Judges who viewed porn at work rebuked by SRA

Print This Post

25 May 2016


SRA: proportionate outcome

SRA: proportionate outcome

UPDATED

One of three judges removed from the bench last year for viewing pornography from a work computer, along with another who resigned before he was removed, have accepted rebukes from the Solicitors Regulation Authority for their conduct.

Peter Bullock, who qualified as a solicitor in 1967, sat as a recorder for 18 years until July 2014, and also as a deputy district judge for the last three years of his time on the bench.

Andrew Maw was appointed a deputy district judge in 1983, a district judge in 1994, an assistant recorder in 1996 and a recorder in 2000. He resigned with effect from 27 September 2014.

They found themselves splashed across the media in March 2015 after the Judicial Conduct Investigations Office (JCIO) confirmed that Mr Bullock – along with District Judge Timothy Bowles and Immigration Judge Warren Grant – had been removed from judicial office following an investigation into an allegation that they viewed pornographic material on judicial IT equipment in their offices.

The JCIO said: “The Lord Chancellor and the Lord Chief Justice were satisfied that the material did not include images of children or any other illegal content, but concluded that this was an inexcusable misuse of their judicial IT accounts and wholly unacceptable conduct for a judicial office holder.”

It said Mr Maw would have been removed for the same offence had he not resigned before the disciplinary process ended. The four judges were not linked in any way.

In a regulatory settlement agreement published by the SRA yesterday, Mr Bullock admitted that “by accessing inappropriate material on two occasions between 12 July 2013 and 1 August 2013 using computer facilities issued to him by the Ministry of Justice and/or doing so in judicial time”, he failed to act with integrity and failed to behave in a way that maintains the trust the public places in him and in the provision of legal services.

In mitigation, Mr Bullock said that the material was accessed only in private chambers, that his conduct did not impinge on his judicial work, and that he accessed material on two occasions and for a limited amount of time.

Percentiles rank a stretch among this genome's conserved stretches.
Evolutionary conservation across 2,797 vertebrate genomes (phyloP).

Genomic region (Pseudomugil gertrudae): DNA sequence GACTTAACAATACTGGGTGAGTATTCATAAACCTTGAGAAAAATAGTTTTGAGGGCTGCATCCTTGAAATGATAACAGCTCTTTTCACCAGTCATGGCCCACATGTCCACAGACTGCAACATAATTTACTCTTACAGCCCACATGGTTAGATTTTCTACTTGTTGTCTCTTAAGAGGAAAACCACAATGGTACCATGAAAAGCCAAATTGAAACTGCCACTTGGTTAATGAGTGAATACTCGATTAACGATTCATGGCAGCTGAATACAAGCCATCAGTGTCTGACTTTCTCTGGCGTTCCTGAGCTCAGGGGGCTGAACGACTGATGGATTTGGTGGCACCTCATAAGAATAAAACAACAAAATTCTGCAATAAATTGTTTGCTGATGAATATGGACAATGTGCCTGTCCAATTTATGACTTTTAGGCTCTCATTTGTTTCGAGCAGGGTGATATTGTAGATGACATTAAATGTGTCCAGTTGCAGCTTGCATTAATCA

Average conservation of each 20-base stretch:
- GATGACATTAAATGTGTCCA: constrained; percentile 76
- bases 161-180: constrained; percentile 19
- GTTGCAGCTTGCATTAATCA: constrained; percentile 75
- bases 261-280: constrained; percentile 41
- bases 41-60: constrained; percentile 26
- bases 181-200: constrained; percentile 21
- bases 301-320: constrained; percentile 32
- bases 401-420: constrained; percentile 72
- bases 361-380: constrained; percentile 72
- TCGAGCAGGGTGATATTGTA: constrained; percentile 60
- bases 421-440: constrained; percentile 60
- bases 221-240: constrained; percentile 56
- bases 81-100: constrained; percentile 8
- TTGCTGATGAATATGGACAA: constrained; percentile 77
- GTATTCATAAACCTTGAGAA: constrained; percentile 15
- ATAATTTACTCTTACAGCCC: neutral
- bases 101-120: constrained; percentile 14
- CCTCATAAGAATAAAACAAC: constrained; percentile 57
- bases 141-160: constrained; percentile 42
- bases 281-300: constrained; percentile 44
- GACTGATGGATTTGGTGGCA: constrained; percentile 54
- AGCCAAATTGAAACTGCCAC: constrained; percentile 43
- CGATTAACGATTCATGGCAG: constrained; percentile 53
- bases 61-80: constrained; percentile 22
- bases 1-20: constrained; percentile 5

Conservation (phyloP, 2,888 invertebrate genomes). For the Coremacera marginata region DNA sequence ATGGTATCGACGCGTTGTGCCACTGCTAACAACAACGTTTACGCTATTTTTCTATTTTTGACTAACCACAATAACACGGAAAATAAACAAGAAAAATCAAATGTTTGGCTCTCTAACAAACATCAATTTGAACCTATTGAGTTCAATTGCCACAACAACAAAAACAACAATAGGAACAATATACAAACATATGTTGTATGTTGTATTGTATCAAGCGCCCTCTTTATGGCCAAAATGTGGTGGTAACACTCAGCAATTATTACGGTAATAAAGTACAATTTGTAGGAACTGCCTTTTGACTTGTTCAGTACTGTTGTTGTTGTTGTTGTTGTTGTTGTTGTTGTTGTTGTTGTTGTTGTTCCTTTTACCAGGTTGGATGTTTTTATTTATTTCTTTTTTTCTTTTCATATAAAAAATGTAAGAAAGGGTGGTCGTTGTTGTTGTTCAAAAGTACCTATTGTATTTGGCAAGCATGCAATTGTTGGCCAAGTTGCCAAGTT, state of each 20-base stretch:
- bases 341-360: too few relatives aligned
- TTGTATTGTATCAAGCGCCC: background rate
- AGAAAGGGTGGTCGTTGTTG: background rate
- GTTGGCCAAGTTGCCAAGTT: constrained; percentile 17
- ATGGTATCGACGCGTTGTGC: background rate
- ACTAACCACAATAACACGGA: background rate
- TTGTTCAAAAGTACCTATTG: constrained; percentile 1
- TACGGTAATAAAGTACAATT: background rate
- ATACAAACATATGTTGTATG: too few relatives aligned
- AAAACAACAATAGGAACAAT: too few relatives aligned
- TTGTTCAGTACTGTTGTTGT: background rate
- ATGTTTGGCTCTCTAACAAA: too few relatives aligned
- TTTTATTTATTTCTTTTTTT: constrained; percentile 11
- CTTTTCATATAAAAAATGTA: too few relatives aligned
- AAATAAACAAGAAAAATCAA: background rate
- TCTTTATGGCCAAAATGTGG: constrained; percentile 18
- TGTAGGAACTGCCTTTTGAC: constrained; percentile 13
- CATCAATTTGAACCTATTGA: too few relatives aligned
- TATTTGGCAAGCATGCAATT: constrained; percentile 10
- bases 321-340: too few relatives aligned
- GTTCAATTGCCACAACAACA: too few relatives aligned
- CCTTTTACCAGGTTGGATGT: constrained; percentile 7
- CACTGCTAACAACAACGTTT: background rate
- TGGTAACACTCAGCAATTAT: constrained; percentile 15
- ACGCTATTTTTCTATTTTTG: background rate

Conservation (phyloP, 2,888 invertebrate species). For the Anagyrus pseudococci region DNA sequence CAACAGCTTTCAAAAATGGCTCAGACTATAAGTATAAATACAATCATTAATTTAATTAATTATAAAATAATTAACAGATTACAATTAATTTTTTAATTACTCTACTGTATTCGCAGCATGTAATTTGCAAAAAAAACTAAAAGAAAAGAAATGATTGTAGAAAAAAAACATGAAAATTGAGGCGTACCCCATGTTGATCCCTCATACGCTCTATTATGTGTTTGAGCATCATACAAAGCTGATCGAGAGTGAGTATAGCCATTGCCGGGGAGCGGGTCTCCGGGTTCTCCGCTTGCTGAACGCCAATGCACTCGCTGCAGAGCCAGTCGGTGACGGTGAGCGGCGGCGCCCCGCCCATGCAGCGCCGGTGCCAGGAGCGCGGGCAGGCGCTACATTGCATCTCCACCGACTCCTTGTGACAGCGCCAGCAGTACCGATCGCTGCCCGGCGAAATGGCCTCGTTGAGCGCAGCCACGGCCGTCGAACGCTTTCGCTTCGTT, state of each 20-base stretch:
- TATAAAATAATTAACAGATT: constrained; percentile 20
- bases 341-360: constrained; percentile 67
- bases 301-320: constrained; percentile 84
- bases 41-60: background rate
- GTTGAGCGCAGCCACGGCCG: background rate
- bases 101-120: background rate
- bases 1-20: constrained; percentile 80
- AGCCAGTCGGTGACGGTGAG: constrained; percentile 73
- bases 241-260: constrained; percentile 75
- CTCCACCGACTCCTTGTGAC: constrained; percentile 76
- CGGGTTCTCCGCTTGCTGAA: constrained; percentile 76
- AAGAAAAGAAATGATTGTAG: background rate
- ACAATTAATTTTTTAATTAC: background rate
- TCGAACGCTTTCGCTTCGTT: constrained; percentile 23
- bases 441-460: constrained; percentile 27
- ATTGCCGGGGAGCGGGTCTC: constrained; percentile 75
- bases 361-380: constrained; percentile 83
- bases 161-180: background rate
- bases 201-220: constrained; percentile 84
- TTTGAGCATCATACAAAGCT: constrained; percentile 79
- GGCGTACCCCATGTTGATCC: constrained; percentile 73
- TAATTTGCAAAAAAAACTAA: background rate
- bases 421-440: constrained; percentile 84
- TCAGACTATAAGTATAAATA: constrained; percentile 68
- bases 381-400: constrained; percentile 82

The SRA said a written rebuke was an “appropriate” sanction. It continued: “The SRA considers this to be a proportionate outcome in the public interest because Mr Bullock’s conduct was deliberate or reckless and was neither trivial nor justifiably inadvertent.”

Mr Bullock also agreed to pay £600 towards the cost of the investigation.

The agreement published today in relation to Mr Maw was in the same terms, although there was no mitigation provided. He agreed to pay £1,350 towards the cost of the investigation.



Leave a comment

* Denotes required field

All comments will be moderated before posting. Please see our Terms and Conditions

Legal Futures Blog

Gathering speed: The lawtech start-up world you can no longer ignore

Technology

If there are any lawyers out there who are starting to relax, believing that predictions of the demise of law as we have known it in the face of technological change have been exaggerated, they should think again as 2017 begins. A growing hum of activity by the sort of bright and industrious people who have transformed the world in many other respects is being heard in legal corridors hitherto largely undisturbed by the modern world. As their ideas achieve traction, they will disrupt the profession and perhaps even displace lawyers who imagined their careers were set to last a lifetime.

January 23rd, 2017